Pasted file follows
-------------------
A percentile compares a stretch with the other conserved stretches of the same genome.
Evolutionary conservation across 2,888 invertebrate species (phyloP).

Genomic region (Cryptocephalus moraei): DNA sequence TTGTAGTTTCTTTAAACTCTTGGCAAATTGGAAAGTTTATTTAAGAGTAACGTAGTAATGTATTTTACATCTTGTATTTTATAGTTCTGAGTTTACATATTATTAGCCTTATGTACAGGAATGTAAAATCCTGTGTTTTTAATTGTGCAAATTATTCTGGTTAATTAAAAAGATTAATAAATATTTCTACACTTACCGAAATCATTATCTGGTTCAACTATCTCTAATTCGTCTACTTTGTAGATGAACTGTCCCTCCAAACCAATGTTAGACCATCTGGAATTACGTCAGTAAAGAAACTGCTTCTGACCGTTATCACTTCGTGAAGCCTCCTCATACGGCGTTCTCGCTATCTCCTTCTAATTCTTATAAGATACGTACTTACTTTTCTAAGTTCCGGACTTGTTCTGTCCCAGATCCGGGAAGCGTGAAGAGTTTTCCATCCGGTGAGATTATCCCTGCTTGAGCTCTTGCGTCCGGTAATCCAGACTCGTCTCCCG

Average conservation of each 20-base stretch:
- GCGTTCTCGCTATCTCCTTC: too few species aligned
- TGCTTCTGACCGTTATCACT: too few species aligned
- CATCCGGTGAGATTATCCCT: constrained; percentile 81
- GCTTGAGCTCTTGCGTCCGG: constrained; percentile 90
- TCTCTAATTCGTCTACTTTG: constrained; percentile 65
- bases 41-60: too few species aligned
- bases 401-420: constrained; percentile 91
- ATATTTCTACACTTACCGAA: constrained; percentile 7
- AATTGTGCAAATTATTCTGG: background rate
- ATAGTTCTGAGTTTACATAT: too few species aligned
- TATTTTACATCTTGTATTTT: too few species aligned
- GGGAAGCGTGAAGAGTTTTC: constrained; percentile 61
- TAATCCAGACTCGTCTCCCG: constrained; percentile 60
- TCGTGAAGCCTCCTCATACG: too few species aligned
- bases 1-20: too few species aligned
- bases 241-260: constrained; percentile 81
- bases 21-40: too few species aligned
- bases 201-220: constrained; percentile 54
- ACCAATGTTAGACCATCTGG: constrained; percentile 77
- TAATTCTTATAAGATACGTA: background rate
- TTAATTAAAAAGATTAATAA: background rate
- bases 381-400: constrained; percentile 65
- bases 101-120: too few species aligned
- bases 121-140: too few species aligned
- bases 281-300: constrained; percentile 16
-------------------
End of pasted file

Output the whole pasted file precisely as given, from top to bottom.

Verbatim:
A percentile compares a stretch with the other conserved stretches of the same genome.
Evolutionary conservation across 2,888 invertebrate species (phyloP).

Genomic region (Cryptocephalus moraei): DNA sequence TTGTAGTTTCTTTAAACTCTTGGCAAATTGGAAAGTTTATTTAAGAGTAACGTAGTAATGTATTTTACATCTTGTATTTTATAGTTCTGAGTTTACATATTATTAGCCTTATGTACAGGAATGTAAAATCCTGTGTTTTTAATTGTGCAAATTATTCTGGTTAATTAAAAAGATTAATAAATATTTCTACACTTACCGAAATCATTATCTGGTTCAACTATCTCTAATTCGTCTACTTTGTAGATGAACTGTCCCTCCAAACCAATGTTAGACCATCTGGAATTACGTCAGTAAAGAAACTGCTTCTGACCGTTATCACTTCGTGAAGCCTCCTCATACGGCGTTCTCGCTATCTCCTTCTAATTCTTATAAGATACGTACTTACTTTTCTAAGTTCCGGACTTGTTCTGTCCCAGATCCGGGAAGCGTGAAGAGTTTTCCATCCGGTGAGATTATCCCTGCTTGAGCTCTTGCGTCCGGTAATCCAGACTCGTCTCCCG

Average conservation of each 20-base stretch:
- GCGTTCTCGCTATCTCCTTC: too few species aligned
- TGCTTCTGACCGTTATCACT: too few species aligned
- CATCCGGTGAGATTATCCCT: constrained; percentile 81
- GCTTGAGCTCTTGCGTCCGG: constrained; percentile 90
- TCTCTAATTCGTCTACTTTG: constrained; percentile 65
- bases 41-60: too few species aligned
- bases 401-420: constrained; percentile 91
- ATATTTCTACACTTACCGAA: constrained; percentile 7
- AATTGTGCAAATTATTCTGG: background rate
- ATAGTTCTGAGTTTACATAT: too few species aligned
- TATTTTACATCTTGTATTTT: too few species aligned
- GGGAAGCGTGAAGAGTTTTC: constrained; percentile 61
- TAATCCAGACTCGTCTCCCG: constrained; percentile 60
- TCGTGAAGCCTCCTCATACG: too few species aligned
- bases 1-20: too few species aligned
- bases 241-260: constrained; percentile 81
- bases 21-40: too few species aligned
- bases 201-220: constrained; percentile 54
- ACCAATGTTAGACCATCTGG: constrained; percentile 77
- TAATTCTTATAAGATACGTA: background rate
- TTAATTAAAAAGATTAATAA: background rate
- bases 381-400: constrained; percentile 65
- bases 101-120: too few species aligned
- bases 121-140: too few species aligned
- bases 281-300: constrained; percentile 16